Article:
How Retail Locations Can Combat Men’s Apparel Subscriptions

January 25, 2017

Keeping up with fashion trends is a time-consuming pursuit, and it’s easy for consumers to fall behind in the wardrobe department. The speed at which fashion turns over mimics the speed that society cycles through other industry trends. Just as Pokémon Go, the Harlem Shake and hoverboards peaked before falling off a cliff, popular fashion follows this same rise and fall.​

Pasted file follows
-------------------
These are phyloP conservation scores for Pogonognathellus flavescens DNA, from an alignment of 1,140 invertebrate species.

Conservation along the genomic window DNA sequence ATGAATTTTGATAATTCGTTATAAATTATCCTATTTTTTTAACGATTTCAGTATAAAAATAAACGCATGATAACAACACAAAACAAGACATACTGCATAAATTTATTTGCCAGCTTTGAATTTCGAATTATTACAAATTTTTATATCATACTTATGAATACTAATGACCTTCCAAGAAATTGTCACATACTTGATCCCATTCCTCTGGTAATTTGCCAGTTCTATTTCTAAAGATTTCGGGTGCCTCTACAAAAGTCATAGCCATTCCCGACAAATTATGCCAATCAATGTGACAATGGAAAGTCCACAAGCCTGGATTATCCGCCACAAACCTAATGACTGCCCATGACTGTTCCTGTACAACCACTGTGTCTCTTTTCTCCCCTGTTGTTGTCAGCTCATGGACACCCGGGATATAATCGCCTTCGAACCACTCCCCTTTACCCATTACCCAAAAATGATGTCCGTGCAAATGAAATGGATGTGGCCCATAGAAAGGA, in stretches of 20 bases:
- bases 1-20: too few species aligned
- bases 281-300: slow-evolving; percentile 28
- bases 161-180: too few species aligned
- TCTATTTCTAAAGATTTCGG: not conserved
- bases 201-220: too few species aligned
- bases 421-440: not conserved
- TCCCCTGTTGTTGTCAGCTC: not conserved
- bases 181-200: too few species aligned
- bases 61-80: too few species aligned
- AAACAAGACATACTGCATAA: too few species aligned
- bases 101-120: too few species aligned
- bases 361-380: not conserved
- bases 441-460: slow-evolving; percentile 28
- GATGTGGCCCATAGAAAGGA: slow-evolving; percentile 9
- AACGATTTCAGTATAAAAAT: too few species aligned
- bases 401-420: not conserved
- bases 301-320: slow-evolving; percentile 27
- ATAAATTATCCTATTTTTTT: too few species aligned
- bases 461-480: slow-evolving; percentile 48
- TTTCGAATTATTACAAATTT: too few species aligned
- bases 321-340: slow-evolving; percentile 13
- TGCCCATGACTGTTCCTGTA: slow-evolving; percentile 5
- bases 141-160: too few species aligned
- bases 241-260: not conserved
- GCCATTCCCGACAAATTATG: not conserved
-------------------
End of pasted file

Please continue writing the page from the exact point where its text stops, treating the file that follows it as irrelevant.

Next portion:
For men, this game can be a little tricky. It’s easy to get too caught up in staying on trend, just as it is easy to become lackadaisical and let fashion pass by. I’m sure we all have men in our lives that fall on either end of the spectrum – friends who style themselves after Jerry Seinfeld’s normcore sensibilities, as well as friends who consistently wear hyper-relevant gear that raises eyebrows. This desire to stay on trend has led to the creation of many monthly clothing subscription services, which run the gamut from basic to high fashion. These services give men a chance to try out some of the latest fashions while eliminating a common reaction – buyer’s remorse. Subscription services are here to stay, but retailers shouldn’t fret – buyers will always have a need for specific brands, and will always want to be able to access these brands outside of a particular subscription. Rather than worry over potential erosion, apparel brands and retailers should use subscription services as inspiration for connecting with today’s consumers. It helps to consider why these services appeal to male shoppers. For starters, they offer a low risk, high reward proposition. Subscribers are willing to consider their monthly delivery a success if there is only one piece in the box that strikes their fancy. While there isn’t exactly a brick-and-mortar equivalent (shoppers typically won’t leave a store with a number of pieces that they aren’t really into), some semblance of the low-risk approach could be used. What if retailers offered shoppers their own version of a collection – an outfit complete with accessories that could be returned as a whole, or in pieces, if a real-world trial didn’t make them fall in love with the ensemble? Another aspect of the subscription service that resonates with consumers is the convenience factor. After subscribers input some preferences, the services will curate their monthly box. Why can’t retailers and brands follow this same format? Give shoppers a chance to save their preferences, either online or in-store, and then follow-up after a set amount of time. The follow-up could offer more of the same style, or promote a look that is similar to their chosen preference. Fashion brands should always leverage the power of their history and heritage to connect with shoppers. Despite the trend of on-demand, curated style, consumers will continue to be drawn to brands that have an authentic story, and an intriguing history. Heritage brands can capitalize on this aspect especially, as consumers view brands with a distinct heritage as being higher quality. And, of course, higher quality means being able to command a higher price point. Regardless of how retailers and brands react to this burgeoning subscription trend, it’s important to know that this curated approach is here to stay. The key is to ensure that male shoppers know beyond a shadow of a doubt that a brand or retailer appreciates their business, has a captivating and engaging story to tell, and will do what it takes to keep them looking great.​

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